6 tablespoons fluff
4 tablespoons vanilla (this is not a typo)
4 tablespoons flour
4 tablespoons milk
4 cups confectioners’ sugar
1 1/2 cups shortening

1. Add all ingredients in a bowl and beat until smooth.
2. Then place scoop of filling between two of the shells and enjoy!

    Ray F. Edwards Jr. - January 26, 2014

    A long time ago, an old time baker said to me, “Why would you put imitation vanilla in a chocolate cake?.
    If you make chocolate flavor , make real chocolate. Hershey doesn’t put vanilla in his chocolate.”
    He was right ! Real flavor is best .

shannon gantz - August 19, 2009

This is my grandma beachy’s recipe for whoppie pie filling.
2 egg whites
1t vanilla
4T flour
4T milk
3 c powdered sugar
1 c butter
Beat all together until smooth and creamy.

Sarah Sylvester - August 19, 2009

HI!! I was so excited to read your request because I can help!! I am from Indiana but my mother grew up in PA and she made whoopie pies when I was a child. NO ONE around here has ever heard of them. Here is her recipe:

1 c shortening
2 c white sugar
2 eggs
2 eggs yolks (save whites)
1 c boiling water
1 c SOUR milk
1 tsp baking powder
4 c flour
1 c baking cocoa
1 tsp salt



2 egg whites (unbeaten)
2 tsp vanilla
4 TBSP milk
4 TBSP flour
4 TBSP plus 1 box powdered sugar (divided)
1 c shortening


It’s not an elegant recipe but that’s what is written on her card. Hope that helps!!

Rose Clawson - August 22, 2009

Gob Filling

5 tablespoons flour
1 cup milk
Cook till smooth, refrigerate to cool
1 stick butter
1 cup sugar
1/2 cup shortening
1/2 teaspoon vanilla
Dash salt
mix till smooth, add to the cake part.

Tracy Sanders - August 29, 2009

I am from Somerset, PA – as Southwestern PA as you can get. We make Gobs all the time. Here is my Gob recipe and also my Pumpkin Gob recipe. Enjoy!


2 c. sugar
1/2 c. Crisco
2 eggs
4 c. flour
2 tsp. baking soda
1/2 tsp. baking powder
1/2 tsp. salt
1/2 c. cocoa
1 c. sour milk (add 1 tablespoon vinegar & then enough milk to make 1 cup)
1/2 c. boiling water
2 tsp. vanilla

Cream together sugar, Crisco and eggs. Sift flour, soda, baking powder, salt and cocoa. Add to the creamed mixture. Mix in sour milk, water and vanilla. Batter will be thick. Drop by large spoonful on greased cookie sheet. Bake at 425 for 6-7 minutes.


6 T. flour
1 c. milk
1/2 c. margarine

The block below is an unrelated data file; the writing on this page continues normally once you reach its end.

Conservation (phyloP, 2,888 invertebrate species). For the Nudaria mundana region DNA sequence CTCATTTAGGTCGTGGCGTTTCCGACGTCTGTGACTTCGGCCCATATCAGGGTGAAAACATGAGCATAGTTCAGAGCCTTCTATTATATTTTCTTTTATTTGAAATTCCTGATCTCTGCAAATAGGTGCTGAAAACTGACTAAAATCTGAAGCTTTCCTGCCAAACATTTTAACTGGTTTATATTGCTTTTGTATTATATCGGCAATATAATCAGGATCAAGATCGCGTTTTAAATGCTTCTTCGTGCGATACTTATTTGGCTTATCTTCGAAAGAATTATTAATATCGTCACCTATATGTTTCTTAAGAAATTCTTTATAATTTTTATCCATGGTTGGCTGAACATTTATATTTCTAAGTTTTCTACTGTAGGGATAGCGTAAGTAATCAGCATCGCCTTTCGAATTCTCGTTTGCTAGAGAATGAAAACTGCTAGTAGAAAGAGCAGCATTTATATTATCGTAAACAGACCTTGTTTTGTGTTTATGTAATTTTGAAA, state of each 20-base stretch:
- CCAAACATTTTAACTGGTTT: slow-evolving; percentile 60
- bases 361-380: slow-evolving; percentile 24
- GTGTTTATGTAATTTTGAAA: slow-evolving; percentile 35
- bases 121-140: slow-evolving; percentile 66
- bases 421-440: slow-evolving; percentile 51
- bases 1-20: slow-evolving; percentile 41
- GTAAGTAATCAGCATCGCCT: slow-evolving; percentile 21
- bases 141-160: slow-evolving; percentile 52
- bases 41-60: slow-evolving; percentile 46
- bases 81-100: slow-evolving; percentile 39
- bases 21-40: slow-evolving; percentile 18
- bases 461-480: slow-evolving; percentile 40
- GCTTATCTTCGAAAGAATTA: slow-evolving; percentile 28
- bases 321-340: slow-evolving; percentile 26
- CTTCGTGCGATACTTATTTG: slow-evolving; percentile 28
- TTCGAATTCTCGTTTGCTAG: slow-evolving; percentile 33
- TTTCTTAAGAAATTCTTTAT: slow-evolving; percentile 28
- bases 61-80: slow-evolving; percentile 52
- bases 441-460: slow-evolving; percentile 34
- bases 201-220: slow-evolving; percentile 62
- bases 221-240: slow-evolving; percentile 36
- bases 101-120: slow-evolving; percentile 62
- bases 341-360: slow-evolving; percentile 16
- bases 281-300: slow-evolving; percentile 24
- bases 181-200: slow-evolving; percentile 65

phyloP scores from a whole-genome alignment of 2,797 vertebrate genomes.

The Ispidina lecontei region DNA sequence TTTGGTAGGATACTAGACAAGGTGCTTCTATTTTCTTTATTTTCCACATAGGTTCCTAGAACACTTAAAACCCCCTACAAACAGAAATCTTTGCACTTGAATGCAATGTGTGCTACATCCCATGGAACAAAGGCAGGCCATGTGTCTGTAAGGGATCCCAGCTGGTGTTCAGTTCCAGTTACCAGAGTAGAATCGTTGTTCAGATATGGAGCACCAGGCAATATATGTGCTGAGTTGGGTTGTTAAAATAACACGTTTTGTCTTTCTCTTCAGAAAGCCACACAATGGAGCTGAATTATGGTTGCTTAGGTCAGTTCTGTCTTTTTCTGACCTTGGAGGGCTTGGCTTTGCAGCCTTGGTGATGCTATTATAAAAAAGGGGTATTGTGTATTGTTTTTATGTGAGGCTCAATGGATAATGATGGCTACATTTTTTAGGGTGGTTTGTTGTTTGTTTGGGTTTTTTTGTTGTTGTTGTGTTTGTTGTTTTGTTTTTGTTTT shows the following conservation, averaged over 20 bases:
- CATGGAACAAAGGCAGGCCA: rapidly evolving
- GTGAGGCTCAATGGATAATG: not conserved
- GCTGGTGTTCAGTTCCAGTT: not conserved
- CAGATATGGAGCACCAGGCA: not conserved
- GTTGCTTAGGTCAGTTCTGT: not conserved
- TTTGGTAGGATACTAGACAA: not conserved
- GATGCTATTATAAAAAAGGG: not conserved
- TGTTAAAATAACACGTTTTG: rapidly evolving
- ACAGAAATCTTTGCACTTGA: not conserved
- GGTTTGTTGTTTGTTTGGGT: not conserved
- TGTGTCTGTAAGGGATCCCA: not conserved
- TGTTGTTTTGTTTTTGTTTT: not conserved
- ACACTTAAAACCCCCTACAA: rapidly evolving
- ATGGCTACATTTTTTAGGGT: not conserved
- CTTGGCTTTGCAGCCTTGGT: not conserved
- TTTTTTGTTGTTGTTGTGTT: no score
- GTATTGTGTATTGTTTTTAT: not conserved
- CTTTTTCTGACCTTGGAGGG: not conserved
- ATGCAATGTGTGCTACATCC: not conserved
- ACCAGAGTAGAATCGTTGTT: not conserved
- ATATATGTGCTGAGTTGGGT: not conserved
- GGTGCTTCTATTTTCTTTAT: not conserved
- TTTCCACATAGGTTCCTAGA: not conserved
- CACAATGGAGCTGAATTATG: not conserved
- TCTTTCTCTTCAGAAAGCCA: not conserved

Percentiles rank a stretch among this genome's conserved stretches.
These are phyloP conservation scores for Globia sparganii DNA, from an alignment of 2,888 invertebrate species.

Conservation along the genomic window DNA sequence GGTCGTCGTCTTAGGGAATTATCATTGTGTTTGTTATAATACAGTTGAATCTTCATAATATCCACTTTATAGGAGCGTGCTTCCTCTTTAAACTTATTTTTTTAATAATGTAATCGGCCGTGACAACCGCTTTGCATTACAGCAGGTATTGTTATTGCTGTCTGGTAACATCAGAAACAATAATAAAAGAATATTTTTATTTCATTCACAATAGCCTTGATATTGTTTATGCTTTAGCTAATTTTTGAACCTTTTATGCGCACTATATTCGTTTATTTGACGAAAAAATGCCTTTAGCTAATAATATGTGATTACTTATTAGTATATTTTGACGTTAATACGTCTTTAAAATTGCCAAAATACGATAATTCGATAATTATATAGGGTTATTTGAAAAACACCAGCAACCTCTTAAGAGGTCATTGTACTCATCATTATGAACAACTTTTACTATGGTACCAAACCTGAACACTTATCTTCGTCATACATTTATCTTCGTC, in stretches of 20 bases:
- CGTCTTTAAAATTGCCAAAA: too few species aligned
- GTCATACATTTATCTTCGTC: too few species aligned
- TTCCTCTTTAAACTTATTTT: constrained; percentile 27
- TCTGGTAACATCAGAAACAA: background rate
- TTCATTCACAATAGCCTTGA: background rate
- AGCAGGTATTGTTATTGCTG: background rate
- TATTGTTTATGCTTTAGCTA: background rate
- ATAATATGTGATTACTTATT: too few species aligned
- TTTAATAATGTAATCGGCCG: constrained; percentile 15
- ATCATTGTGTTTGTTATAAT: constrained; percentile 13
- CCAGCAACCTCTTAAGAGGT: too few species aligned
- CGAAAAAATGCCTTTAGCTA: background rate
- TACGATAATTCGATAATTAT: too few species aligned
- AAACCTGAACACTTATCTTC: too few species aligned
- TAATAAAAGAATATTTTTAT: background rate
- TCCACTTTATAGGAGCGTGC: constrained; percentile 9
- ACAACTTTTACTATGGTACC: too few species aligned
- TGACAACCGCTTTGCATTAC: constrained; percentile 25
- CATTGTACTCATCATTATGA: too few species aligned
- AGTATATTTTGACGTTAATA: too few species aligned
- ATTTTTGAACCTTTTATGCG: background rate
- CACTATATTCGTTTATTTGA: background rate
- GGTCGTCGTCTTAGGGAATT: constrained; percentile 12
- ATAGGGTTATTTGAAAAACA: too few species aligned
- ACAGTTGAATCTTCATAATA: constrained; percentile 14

1/2 c. Crisco
1 c. sugar
1 tsp vanilla

Combine flour and milk in sausepan. Cook until thick, stir constantly. Let cool. In separate bowl, beat margarine, Crisco, sugar and vanilla until smooth and fluffy. Add cooled mixture, beat until smooth.

Pumpkin Gobs

2 c. brown sugar
1 c. oil
2 c. canned pumpkin
2 eggs
3 c. flour
1 tsp. cinnamon
1 tsp. ginger
1 tsp. salt
1 tsp. baking powder
1 tsp baking soda

Mix sugar and oil together, add eggs and pumpkin. Add all other ingredients and mix well. Drop by large spoonful onto greased cookie sheet and bake at 350 for 15 minutes.

(Note: I have used pre-spiced canned pumpkin and have omitted the cinnamon and ginger from recipe.)


1 (3 oz.) box vanilla instant pudding
1 c. sugar
1 c. Crisco
1 c. milk
1 tsp. vanilla

Mix all ingredients well.

Heather - November 24, 2009

Hello, try using 2 cups of powdered sugar, 8 oz of cream cheese, 1 Tbsp. vanilla and 1 stick of butter softened. Yum!

Anna - April 15, 2011

I don’t know about anyone else, but when I have gobs I like the sheet cake kind that you cut into squares. I can never find good ones anywhere except the ones my aunt makes! I’m from Smicksburg, PA right in the heart of Amish Country so we have nothing better to do but bake! here is our recipe:

1 box deep chocolate cake mix
4 eggs
1/4 c. oil
1 sm. box instant chocolate pudding
3/4 c. evaporated milk
3/4 c. water

1 stick butter
1/2 c. shortening
2 c. powdered sugar
4 tbsp. flour
1 tsp. vanilla
1/3 c. milk

Mix above cake ingredients, and then pour evenly into 2 greased cookie pans. Bake at 350 degrees for 15 minutes.
While cooling, make filling. Blend all ingredients, and then whip at high speed for 5 minutes until thick and creamy. Spread filling on one gob sheet, then invert other sheet on one top. Cut into squares.

    Garfie - June 5, 2015

    I am from Smicksburg PA and an escaped Amish. Your filling recipe is the most correct I’ve read. No Crisco or marshmallow. in original Amish recipe which has been passed verbally since late 1800s.

    H,owever, requested recipe is for the Johnstown Gob’s filling. it is a proprietary one. it is most definitely YELLOW. The taste is most different. This Gob is different and not an Amish Whoopie pie. Agree with everything Ray has said except the sour milk for cookie cake is critical and should be used. but to each their own. Put what filling you wish in the whoopie pie but if it’s a Johbstown Gob your after good luck. It is most specific have attempted to recreate. No luck in 60 years.

Sandy Schmude - October 28, 2011